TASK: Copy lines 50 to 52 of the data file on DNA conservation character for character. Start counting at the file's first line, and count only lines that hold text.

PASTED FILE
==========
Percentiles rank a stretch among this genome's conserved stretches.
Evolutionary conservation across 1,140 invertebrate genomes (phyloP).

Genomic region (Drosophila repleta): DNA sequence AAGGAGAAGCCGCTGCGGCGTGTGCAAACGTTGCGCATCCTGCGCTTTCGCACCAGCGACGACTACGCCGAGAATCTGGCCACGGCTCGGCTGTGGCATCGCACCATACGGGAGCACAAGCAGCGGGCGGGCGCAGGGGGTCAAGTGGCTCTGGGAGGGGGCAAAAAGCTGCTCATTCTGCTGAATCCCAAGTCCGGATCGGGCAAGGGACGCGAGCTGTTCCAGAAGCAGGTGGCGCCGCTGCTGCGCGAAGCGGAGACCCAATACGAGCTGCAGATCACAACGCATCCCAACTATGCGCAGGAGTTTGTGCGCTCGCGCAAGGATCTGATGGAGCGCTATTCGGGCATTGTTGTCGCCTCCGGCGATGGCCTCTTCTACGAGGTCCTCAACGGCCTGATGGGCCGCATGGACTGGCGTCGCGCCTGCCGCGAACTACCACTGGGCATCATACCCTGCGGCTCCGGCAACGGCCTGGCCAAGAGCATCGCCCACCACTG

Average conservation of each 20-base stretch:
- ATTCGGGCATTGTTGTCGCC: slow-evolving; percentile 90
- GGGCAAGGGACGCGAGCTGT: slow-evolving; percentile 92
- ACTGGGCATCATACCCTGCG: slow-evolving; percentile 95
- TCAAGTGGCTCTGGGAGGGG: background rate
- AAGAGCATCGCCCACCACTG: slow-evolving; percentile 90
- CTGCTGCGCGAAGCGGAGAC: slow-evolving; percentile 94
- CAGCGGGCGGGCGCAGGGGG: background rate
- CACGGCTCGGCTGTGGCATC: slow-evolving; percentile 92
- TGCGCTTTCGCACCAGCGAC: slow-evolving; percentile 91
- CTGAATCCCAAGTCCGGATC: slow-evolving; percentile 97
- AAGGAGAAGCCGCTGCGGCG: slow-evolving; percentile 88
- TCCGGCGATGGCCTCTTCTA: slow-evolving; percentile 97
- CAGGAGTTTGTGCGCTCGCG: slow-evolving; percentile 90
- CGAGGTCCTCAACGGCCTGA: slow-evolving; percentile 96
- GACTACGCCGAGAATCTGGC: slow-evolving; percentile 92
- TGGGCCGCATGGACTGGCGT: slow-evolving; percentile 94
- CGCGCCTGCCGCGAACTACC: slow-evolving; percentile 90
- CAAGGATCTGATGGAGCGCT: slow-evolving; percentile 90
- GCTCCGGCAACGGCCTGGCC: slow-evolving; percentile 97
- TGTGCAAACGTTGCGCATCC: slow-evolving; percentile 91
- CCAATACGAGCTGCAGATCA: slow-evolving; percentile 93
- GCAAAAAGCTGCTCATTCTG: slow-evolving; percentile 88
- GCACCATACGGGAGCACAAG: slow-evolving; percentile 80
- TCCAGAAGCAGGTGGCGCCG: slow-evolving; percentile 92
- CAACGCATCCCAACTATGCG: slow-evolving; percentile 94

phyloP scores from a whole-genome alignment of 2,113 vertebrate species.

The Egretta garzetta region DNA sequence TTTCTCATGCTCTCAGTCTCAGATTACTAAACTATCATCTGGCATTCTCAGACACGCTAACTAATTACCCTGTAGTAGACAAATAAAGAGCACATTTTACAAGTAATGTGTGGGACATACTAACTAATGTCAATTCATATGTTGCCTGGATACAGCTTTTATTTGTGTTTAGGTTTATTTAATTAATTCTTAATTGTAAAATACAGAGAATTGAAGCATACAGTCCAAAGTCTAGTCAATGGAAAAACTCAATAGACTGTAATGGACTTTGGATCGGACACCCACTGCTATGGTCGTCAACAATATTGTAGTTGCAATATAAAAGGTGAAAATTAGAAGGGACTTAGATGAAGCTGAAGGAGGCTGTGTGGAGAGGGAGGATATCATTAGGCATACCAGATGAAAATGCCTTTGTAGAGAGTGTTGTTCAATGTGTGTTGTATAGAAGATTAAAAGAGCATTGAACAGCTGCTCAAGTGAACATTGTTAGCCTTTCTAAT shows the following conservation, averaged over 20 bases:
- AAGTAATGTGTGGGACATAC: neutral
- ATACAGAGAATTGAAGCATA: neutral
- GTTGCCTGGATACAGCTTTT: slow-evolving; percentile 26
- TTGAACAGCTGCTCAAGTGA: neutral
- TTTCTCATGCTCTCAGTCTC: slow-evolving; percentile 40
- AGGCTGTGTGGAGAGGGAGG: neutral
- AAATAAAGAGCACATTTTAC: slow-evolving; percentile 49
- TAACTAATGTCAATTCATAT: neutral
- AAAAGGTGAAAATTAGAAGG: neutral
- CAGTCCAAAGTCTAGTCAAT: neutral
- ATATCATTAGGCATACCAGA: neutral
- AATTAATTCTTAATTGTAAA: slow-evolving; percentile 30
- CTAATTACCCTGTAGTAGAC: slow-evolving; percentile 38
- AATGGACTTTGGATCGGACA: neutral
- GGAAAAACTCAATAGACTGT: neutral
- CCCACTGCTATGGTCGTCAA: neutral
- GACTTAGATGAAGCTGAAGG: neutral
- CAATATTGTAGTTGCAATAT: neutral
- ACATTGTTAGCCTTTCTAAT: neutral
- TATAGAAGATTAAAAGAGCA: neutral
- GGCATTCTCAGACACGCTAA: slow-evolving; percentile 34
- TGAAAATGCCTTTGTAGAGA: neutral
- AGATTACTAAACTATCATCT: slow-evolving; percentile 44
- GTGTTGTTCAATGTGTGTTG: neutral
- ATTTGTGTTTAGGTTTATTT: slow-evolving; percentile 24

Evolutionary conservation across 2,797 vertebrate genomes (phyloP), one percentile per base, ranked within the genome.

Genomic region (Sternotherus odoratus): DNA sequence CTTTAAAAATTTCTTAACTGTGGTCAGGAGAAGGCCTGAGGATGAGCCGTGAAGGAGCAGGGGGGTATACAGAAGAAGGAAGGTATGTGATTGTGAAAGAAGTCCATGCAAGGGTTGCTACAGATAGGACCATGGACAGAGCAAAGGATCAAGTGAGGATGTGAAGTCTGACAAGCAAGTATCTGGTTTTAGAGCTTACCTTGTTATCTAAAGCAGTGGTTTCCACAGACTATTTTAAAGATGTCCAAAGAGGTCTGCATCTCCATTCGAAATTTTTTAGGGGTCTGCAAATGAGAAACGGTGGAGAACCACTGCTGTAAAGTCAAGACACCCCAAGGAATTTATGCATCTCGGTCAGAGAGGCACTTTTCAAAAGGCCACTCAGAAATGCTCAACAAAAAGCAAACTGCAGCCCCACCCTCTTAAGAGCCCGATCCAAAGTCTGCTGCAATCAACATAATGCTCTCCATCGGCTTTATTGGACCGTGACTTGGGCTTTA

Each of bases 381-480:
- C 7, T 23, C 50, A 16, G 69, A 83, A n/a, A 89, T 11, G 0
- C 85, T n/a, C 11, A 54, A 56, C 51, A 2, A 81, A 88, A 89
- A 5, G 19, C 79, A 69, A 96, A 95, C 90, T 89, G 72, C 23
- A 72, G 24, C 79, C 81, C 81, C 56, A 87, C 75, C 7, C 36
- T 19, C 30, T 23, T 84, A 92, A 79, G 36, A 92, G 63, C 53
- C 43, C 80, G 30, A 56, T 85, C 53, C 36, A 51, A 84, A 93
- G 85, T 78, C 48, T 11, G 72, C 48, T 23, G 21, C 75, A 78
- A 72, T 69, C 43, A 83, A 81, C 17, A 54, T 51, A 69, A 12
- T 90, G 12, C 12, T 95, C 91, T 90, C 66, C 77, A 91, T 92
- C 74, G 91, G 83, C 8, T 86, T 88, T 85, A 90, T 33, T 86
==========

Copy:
- ACATTGTTAGCCTTTCTAAT: neutral
- TATAGAAGATTAAAAGAGCA: neutral
- GGCATTCTCAGACACGCTAA: slow-evolving; percentile 34